Use with horn silica, as in orchards, as an anti-fungal mist spray into canopy during humid and wet conditions.

Also use this combination at end of harvest, before leaf drop, to increase photosynthesis. It  becomes stored in the soil as carbon over winter, ready for a good start next season. Mix with coffee grounds and place around stems of vines to deter snails and slugs.

Floriculture

 Use of DE in a foliar and soil application leads to increased color, strong stems (no need for wiring ) and protection of flowers and flowering shrubs against fungal diseases.

Lucerne Growing

DE and horn silica sprayed out at the two to four leaf stage will give lucerne solid stems and strengthen it against fungal disease and insect attack.

In a Seed Coating

Mix  some Biodynamic Soil Activator in a little seaweed tea with DE and  dolomite (in equal quantities)  to make a tacky wet mix. Coat seeds in it and allow them to dry. This protects the seeds against insect attack.

In Grain Storage

DE is used as an absorbent dust insecticide for the control of various stored product insect pests in farm-stored feed and seed grain, and grain for human consumption.

For Animal Care

Bees: DE kills Small Hive Beetle.  Beetle traps are available commercially through apiarist suppliers. Fill them with DE, which kills the beetles.

Horses: Hair splitting in horses – add ½ teaspoon DE moistened in water  to their feed each day .  In one case John helped with, in 3 weeks all the old hair had dropped out and new hair quickly grew with no splits, all shiny and healthy.  Also their hooves improved – no splits and were much stronger. ( Good for our (human) finger nails and hair too! Maybe a little less sprinkled on porridge or muesli)

Poultry   DE acts as a wormicide as well as external parasites. Put some in their dust bowls so they can cover themselves.  Controls lice and red mites.  Add ½ teaspoon to 2 Tablespoonful to the chooks’ drinking water after washing container out well.  Keeps water clean.

Sheep:  DE to treat parasitic worms in sheep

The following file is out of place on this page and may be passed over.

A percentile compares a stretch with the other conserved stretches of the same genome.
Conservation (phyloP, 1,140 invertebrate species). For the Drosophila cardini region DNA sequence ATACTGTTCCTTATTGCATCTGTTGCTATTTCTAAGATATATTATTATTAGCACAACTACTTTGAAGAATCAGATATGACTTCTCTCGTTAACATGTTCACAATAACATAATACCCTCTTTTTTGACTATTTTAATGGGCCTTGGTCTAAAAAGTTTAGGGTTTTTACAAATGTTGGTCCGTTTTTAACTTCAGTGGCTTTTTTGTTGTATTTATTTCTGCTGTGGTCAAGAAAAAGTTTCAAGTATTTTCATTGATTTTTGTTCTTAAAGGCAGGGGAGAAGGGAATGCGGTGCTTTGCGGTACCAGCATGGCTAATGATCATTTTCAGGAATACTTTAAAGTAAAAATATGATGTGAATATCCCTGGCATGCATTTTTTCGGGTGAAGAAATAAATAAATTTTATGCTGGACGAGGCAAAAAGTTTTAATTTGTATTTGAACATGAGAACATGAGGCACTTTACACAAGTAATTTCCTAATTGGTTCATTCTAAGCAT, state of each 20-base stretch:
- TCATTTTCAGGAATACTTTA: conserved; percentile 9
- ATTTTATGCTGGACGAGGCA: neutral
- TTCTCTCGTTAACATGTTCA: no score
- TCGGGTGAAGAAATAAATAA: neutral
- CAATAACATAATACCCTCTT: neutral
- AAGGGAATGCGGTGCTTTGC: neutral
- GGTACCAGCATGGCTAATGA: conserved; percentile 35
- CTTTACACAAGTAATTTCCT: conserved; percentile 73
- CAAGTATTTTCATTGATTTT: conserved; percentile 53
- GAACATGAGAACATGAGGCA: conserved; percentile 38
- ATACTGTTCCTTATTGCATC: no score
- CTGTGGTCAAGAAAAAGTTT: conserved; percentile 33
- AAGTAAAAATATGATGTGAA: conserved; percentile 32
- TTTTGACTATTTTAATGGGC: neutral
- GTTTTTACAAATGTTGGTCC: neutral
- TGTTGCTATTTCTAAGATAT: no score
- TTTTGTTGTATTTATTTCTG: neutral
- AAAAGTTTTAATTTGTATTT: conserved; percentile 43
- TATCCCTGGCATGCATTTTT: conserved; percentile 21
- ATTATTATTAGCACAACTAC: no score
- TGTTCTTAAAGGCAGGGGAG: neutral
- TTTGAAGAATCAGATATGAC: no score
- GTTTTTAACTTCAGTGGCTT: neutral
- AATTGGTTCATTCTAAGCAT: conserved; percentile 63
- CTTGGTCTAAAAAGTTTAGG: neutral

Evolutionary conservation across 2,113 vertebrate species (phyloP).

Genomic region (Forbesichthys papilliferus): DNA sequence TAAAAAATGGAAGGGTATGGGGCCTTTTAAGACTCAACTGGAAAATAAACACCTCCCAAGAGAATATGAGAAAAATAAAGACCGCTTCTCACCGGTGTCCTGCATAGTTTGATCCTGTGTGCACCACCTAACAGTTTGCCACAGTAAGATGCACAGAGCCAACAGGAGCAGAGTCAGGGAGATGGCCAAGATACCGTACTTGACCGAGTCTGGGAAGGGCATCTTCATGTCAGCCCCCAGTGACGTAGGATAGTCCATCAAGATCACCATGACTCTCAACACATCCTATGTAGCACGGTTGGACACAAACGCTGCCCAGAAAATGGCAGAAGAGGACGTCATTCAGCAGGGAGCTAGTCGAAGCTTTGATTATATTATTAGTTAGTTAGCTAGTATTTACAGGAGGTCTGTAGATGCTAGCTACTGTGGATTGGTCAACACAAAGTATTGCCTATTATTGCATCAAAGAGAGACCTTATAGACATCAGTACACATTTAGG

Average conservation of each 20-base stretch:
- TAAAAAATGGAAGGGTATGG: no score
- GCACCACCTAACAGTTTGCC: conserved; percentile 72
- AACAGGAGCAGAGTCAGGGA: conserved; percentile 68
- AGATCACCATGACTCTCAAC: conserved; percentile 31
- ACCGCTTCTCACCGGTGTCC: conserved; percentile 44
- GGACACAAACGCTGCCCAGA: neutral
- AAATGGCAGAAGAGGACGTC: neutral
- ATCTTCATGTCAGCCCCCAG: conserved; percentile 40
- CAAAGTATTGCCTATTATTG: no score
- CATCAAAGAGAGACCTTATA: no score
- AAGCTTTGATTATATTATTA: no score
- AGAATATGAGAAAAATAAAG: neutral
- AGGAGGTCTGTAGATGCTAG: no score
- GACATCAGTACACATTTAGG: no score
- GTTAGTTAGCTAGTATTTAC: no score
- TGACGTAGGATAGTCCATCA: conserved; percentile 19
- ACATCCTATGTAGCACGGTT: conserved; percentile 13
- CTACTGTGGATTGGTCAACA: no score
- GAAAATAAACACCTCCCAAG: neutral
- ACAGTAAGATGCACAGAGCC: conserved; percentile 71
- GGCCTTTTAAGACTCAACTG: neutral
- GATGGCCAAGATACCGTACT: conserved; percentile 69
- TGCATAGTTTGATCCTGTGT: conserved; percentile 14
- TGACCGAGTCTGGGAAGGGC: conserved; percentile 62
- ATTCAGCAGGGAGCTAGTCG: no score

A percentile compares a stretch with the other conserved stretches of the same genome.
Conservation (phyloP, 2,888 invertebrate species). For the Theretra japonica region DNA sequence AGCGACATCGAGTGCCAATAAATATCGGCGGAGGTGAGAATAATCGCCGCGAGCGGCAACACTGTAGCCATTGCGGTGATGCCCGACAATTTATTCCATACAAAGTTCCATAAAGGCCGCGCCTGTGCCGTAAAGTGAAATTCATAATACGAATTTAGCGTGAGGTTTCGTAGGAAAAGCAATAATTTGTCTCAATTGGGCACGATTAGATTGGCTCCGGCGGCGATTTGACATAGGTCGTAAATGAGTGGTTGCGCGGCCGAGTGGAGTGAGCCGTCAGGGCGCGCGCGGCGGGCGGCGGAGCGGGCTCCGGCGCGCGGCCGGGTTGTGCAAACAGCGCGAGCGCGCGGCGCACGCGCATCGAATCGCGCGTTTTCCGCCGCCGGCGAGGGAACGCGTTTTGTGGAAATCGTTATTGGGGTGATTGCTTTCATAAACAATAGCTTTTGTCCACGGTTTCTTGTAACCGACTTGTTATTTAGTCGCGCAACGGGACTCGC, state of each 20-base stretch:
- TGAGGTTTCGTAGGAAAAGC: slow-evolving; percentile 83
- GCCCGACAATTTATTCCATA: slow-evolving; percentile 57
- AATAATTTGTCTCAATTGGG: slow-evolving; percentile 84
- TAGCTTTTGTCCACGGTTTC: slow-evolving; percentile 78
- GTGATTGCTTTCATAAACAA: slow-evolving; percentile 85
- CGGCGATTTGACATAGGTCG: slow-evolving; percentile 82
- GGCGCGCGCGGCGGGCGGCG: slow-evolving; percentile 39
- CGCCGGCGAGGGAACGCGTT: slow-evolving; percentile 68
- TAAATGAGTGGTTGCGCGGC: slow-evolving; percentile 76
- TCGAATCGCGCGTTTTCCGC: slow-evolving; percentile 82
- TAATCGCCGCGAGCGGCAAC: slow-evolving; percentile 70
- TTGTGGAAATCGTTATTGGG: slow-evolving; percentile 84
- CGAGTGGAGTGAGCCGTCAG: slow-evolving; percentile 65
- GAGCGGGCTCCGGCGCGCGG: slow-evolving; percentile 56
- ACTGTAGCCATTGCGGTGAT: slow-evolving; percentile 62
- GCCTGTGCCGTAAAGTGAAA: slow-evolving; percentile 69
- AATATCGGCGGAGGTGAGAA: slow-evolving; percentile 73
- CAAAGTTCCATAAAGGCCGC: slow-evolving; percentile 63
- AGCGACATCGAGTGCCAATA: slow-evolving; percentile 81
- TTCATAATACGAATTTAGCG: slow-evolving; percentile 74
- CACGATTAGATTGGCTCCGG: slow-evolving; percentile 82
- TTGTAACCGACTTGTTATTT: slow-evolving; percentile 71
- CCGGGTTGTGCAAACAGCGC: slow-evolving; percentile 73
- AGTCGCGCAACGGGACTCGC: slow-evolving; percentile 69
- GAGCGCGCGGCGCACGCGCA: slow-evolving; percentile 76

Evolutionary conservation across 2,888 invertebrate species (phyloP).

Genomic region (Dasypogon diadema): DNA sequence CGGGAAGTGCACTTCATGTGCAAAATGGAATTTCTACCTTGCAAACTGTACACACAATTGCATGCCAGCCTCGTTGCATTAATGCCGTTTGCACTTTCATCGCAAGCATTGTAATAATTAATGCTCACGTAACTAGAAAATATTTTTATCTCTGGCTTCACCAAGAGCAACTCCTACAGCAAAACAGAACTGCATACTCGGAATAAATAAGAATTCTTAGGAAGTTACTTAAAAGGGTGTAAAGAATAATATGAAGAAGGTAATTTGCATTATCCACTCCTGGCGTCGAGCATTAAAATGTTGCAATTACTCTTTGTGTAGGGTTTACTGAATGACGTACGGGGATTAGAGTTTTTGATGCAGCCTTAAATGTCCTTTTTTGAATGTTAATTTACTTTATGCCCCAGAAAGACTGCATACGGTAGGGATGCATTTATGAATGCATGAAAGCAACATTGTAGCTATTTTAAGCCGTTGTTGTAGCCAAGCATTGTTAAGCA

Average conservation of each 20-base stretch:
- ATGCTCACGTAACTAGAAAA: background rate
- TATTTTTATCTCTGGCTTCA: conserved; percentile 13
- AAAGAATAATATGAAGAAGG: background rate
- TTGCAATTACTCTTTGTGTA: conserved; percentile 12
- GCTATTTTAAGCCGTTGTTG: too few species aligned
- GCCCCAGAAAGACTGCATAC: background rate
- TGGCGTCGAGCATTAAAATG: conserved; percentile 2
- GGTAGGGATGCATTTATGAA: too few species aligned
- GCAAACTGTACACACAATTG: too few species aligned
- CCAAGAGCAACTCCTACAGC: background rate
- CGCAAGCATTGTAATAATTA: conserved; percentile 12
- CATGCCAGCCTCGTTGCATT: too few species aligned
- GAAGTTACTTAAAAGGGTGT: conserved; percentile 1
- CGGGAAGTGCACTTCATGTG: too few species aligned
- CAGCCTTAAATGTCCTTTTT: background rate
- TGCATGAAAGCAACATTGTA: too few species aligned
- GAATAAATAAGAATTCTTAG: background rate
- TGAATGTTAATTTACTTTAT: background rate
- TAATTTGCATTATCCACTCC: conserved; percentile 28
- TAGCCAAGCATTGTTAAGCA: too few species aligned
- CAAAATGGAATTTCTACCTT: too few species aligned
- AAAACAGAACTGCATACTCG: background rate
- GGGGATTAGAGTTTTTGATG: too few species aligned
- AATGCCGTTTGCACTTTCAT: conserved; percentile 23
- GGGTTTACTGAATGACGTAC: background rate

Charlie McCowen runs sheep at Bolivia in Northern NSW. He has been experimenting with diatomite in various forms since 2006. In the winter of 2008 Charlie started to feed his flock of test sheep a mixture of DE and salt. Results have been quite dramatic with a significant reduction in the requirement for drenching. You can take a look at Charlie’s sheep and his website which describes his trial at http://www.efficiency1st.org/diatomite.php  Egg counts and cultures have been done on Charlie’s test sheep. You can find the data (at site above) and can see that the average egg count is around 220. Given that a count rate for Barber’s Pole worm of 300-500 is considered moderate this data is very encouraging.

Sheep   Also try using as a rub to the skin after fly strike. As DE absorbs moisture and oils rapidly it may also help in those animals that have hollows in their neck or back that hold water and smell and attract flies.  Maybe it could be puffed on as the animals are checked for flystrike  and at crutching.

Cattle   Can be used as a drench, the same as for sheep.  1 salt : 1 DE. Can be added to the rubbing roll with oil against Buffalo Fly.  Also try spraying the paddock boundaries with DE ( soaked if not using Absorbicide which is finer at 10 microns) and horn silica (501). Repeat when moving cattle to new paddocks.

Precautions   Wear a good dust mask when applying dry, as it is very dusty. DE is amorphous silica and much more soluble than crystalline  (quartz) silica and is not regarded as a health hazard.

Learn more about all the applications for diatomaceous earth

Topics: Diatomaceous Earth